Album Premiere: Vritra, “Yellowing”

Hal Williams consistently pushes against the grain. Under his current moniker, Vritra, he crafts woozy, complex hip-hop that rattles and shakes. “I want to bring in people [who] don’t really listen to rap,” Williams says. “I want people to respect lyricism, and how creative rappers are with flow and experimenting with tempo.”

That kind of statement isn’t surprising for Williams, who’s long been a mad scientist of sorts. His 2012 album, The Story of Marsha Lotus, blended rock, dark pop and futuristic rap. “He’s definitely a person [who’s] not afraid to go totally left field, even if he thinks it sounds weird,” says Jay Cue, a Williams collaborator. “He’s always trying to push the sound further.”

[Listen to an exclusive premiere of Yellowing, the new record from Vritra, out this Friday.]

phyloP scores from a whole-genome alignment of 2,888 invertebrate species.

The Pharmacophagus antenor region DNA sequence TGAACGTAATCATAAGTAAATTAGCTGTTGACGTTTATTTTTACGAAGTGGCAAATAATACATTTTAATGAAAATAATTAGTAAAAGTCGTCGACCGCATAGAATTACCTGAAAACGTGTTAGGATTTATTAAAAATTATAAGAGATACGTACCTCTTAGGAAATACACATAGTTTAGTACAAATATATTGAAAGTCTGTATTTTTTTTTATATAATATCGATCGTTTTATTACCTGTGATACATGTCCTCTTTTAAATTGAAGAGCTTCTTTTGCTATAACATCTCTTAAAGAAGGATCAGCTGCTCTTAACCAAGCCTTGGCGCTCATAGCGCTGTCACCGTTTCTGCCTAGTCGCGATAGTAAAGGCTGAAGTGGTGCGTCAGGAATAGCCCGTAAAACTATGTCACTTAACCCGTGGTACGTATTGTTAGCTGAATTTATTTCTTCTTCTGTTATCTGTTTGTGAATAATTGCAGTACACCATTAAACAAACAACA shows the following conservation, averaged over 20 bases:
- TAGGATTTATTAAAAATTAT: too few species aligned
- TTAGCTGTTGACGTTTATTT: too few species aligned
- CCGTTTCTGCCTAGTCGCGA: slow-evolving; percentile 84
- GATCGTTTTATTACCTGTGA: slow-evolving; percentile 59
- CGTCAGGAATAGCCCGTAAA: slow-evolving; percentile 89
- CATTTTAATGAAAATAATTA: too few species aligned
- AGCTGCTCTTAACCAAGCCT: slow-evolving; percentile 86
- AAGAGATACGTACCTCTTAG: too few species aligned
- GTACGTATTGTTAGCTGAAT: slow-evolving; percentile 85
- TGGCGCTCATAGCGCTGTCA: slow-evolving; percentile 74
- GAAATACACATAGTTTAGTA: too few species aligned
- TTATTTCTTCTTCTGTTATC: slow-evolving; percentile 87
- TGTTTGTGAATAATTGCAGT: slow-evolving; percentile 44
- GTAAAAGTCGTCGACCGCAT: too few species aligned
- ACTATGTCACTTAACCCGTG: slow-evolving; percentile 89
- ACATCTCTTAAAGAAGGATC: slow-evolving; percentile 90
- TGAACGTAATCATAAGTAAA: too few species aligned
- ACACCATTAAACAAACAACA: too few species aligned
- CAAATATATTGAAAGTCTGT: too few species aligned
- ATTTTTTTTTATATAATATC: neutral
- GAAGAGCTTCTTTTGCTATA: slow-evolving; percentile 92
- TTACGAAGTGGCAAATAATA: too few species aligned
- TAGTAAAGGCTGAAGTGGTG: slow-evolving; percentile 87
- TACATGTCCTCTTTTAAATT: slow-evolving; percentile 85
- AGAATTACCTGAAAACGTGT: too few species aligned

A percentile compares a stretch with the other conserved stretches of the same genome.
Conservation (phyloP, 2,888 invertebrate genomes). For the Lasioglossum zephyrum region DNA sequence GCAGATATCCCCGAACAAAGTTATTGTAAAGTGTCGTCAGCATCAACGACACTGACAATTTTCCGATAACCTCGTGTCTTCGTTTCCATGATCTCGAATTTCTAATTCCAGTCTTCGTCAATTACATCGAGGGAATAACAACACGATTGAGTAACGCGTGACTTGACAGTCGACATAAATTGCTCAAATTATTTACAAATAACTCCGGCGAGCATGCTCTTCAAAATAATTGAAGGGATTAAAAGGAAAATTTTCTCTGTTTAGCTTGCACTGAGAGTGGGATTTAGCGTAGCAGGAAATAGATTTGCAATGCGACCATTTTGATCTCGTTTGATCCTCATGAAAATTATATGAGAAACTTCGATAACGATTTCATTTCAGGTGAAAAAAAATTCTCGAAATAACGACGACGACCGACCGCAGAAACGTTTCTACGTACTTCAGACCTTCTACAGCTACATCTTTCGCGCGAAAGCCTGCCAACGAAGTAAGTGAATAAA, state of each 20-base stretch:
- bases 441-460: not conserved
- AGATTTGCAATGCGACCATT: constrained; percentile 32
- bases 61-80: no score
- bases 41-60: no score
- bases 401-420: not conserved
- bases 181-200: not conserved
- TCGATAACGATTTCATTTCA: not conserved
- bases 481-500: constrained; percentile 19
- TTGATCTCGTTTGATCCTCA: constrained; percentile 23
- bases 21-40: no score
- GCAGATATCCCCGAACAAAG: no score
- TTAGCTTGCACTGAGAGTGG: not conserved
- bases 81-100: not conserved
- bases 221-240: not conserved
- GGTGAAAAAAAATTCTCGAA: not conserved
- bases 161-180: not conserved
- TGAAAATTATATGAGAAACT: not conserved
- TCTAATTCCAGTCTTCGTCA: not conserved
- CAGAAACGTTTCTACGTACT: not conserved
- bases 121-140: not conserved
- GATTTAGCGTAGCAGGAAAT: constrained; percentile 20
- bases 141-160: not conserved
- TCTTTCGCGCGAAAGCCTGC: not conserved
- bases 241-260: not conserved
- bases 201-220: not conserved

The first of two albums he’s set to release this year, Yellowing is a creative step forward for Williams, a prolific producer and rapper who has worked with the likes of Odd Future, Vince Staples , Kilo Kish, and The Internet, and a song he recorded as a member of the production duo The Jet Age of Tomorrow was sampled by Kendrick Lamar.  Yet despite that impressive list of features, Williams is still relatively unknown. He doesn’t seem stressed about it; his new album, Yellowing, which Bandcamp is premiering today, is remarkably zen. Album closer “Wings” isn’t about skydiving or getting high—it’s about parenting. During our conversation, Williams lights up when talking about his newborn child, and learning how to incorporate fatherhood into his music. “Throughout my releases, I’ve been trying to find a way to portray the voice inside my head,” Williams says. “This was the start of me figuring out what I want to do and how to implement it in a song.”